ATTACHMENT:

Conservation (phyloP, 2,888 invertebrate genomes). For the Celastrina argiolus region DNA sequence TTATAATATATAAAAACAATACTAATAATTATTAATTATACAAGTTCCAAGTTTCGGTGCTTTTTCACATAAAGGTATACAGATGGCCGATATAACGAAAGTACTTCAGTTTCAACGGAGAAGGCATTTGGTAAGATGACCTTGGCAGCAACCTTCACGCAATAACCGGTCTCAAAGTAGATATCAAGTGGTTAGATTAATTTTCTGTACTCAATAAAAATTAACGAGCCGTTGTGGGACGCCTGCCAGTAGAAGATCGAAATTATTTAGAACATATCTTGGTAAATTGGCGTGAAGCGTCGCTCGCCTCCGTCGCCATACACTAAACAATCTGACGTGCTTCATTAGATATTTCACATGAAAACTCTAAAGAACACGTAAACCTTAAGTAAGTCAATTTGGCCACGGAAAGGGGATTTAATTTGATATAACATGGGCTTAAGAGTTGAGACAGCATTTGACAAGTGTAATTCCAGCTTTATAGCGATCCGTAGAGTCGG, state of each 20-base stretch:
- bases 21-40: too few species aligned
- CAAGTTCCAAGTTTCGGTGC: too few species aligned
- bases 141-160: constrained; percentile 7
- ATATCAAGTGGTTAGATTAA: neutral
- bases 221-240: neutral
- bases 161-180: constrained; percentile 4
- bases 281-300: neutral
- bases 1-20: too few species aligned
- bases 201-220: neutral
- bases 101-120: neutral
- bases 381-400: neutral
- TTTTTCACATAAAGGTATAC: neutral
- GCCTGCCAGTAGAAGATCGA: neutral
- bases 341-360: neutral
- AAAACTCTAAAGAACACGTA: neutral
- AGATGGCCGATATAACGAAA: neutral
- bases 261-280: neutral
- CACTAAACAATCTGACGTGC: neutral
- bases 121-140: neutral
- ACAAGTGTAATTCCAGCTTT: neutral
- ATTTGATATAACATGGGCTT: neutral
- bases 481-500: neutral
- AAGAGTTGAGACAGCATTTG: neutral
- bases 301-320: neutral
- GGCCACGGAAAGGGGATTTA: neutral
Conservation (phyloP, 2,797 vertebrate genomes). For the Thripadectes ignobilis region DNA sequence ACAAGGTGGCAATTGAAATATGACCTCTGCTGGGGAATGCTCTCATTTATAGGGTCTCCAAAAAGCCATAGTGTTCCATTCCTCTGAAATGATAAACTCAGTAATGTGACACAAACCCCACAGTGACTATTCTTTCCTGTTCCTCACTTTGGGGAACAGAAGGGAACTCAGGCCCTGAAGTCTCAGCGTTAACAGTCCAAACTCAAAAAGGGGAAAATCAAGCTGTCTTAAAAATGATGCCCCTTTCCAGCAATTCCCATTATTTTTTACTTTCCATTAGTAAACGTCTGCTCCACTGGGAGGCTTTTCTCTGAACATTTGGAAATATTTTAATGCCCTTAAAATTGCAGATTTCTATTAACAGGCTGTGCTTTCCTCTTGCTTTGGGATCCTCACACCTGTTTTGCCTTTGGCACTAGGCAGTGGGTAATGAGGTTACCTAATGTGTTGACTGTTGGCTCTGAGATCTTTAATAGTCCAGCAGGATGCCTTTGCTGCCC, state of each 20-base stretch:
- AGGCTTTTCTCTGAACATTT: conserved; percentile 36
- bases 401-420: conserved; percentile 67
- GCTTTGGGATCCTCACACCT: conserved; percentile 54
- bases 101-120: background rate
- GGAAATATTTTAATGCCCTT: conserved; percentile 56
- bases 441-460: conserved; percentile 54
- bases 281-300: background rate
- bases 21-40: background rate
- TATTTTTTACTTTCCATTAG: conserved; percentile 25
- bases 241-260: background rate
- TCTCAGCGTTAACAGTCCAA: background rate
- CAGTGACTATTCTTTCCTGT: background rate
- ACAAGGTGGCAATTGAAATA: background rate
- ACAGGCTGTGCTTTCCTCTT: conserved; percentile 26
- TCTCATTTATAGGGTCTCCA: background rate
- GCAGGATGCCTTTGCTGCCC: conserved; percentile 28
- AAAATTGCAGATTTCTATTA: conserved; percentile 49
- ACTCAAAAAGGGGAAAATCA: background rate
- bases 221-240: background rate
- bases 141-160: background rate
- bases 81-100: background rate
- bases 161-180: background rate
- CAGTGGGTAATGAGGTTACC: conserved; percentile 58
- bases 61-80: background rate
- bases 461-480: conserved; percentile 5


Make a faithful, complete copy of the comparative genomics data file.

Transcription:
Conservation (phyloP, 2,888 invertebrate genomes). For the Celastrina argiolus region DNA sequence TTATAATATATAAAAACAATACTAATAATTATTAATTATACAAGTTCCAAGTTTCGGTGCTTTTTCACATAAAGGTATACAGATGGCCGATATAACGAAAGTACTTCAGTTTCAACGGAGAAGGCATTTGGTAAGATGACCTTGGCAGCAACCTTCACGCAATAACCGGTCTCAAAGTAGATATCAAGTGGTTAGATTAATTTTCTGTACTCAATAAAAATTAACGAGCCGTTGTGGGACGCCTGCCAGTAGAAGATCGAAATTATTTAGAACATATCTTGGTAAATTGGCGTGAAGCGTCGCTCGCCTCCGTCGCCATACACTAAACAATCTGACGTGCTTCATTAGATATTTCACATGAAAACTCTAAAGAACACGTAAACCTTAAGTAAGTCAATTTGGCCACGGAAAGGGGATTTAATTTGATATAACATGGGCTTAAGAGTTGAGACAGCATTTGACAAGTGTAATTCCAGCTTTATAGCGATCCGTAGAGTCGG, state of each 20-base stretch:
- bases 21-40: too few species aligned
- CAAGTTCCAAGTTTCGGTGC: too few species aligned
- bases 141-160: constrained; percentile 7
- ATATCAAGTGGTTAGATTAA: neutral
- bases 221-240: neutral
- bases 161-180: constrained; percentile 4
- bases 281-300: neutral
- bases 1-20: too few species aligned
- bases 201-220: neutral
- bases 101-120: neutral
- bases 381-400: neutral
- TTTTTCACATAAAGGTATAC: neutral
- GCCTGCCAGTAGAAGATCGA: neutral
- bases 341-360: neutral
- AAAACTCTAAAGAACACGTA: neutral
- AGATGGCCGATATAACGAAA: neutral
- bases 261-280: neutral
- CACTAAACAATCTGACGTGC: neutral
- bases 121-140: neutral
- ACAAGTGTAATTCCAGCTTT: neutral
- ATTTGATATAACATGGGCTT: neutral
- bases 481-500: neutral
- AAGAGTTGAGACAGCATTTG: neutral
- bases 301-320: neutral
- GGCCACGGAAAGGGGATTTA: neutral
Conservation (phyloP, 2,797 vertebrate genomes). For the Thripadectes ignobilis region DNA sequence ACAAGGTGGCAATTGAAATATGACCTCTGCTGGGGAATGCTCTCATTTATAGGGTCTCCAAAAAGCCATAGTGTTCCATTCCTCTGAAATGATAAACTCAGTAATGTGACACAAACCCCACAGTGACTATTCTTTCCTGTTCCTCACTTTGGGGAACAGAAGGGAACTCAGGCCCTGAAGTCTCAGCGTTAACAGTCCAAACTCAAAAAGGGGAAAATCAAGCTGTCTTAAAAATGATGCCCCTTTCCAGCAATTCCCATTATTTTTTACTTTCCATTAGTAAACGTCTGCTCCACTGGGAGGCTTTTCTCTGAACATTTGGAAATATTTTAATGCCCTTAAAATTGCAGATTTCTATTAACAGGCTGTGCTTTCCTCTTGCTTTGGGATCCTCACACCTGTTTTGCCTTTGGCACTAGGCAGTGGGTAATGAGGTTACCTAATGTGTTGACTGTTGGCTCTGAGATCTTTAATAGTCCAGCAGGATGCCTTTGCTGCCC, state of each 20-base stretch:
- AGGCTTTTCTCTGAACATTT: conserved; percentile 36
- bases 401-420: conserved; percentile 67
- GCTTTGGGATCCTCACACCT: conserved; percentile 54
- bases 101-120: background rate
- GGAAATATTTTAATGCCCTT: conserved; percentile 56
- bases 441-460: conserved; percentile 54
- bases 281-300: background rate
- bases 21-40: background rate
- TATTTTTTACTTTCCATTAG: conserved; percentile 25
- bases 241-260: background rate
- TCTCAGCGTTAACAGTCCAA: background rate
- CAGTGACTATTCTTTCCTGT: background rate
- ACAAGGTGGCAATTGAAATA: background rate
- ACAGGCTGTGCTTTCCTCTT: conserved; percentile 26
- TCTCATTTATAGGGTCTCCA: background rate
- GCAGGATGCCTTTGCTGCCC: conserved; percentile 28
- AAAATTGCAGATTTCTATTA: conserved; percentile 49
- ACTCAAAAAGGGGAAAATCA: background rate
- bases 221-240: background rate
- bases 141-160: background rate
- bases 81-100: background rate
- bases 161-180: background rate
- CAGTGGGTAATGAGGTTACC: conserved; percentile 58
- bases 61-80: background rate
- bases 461-480: conserved; percentile 5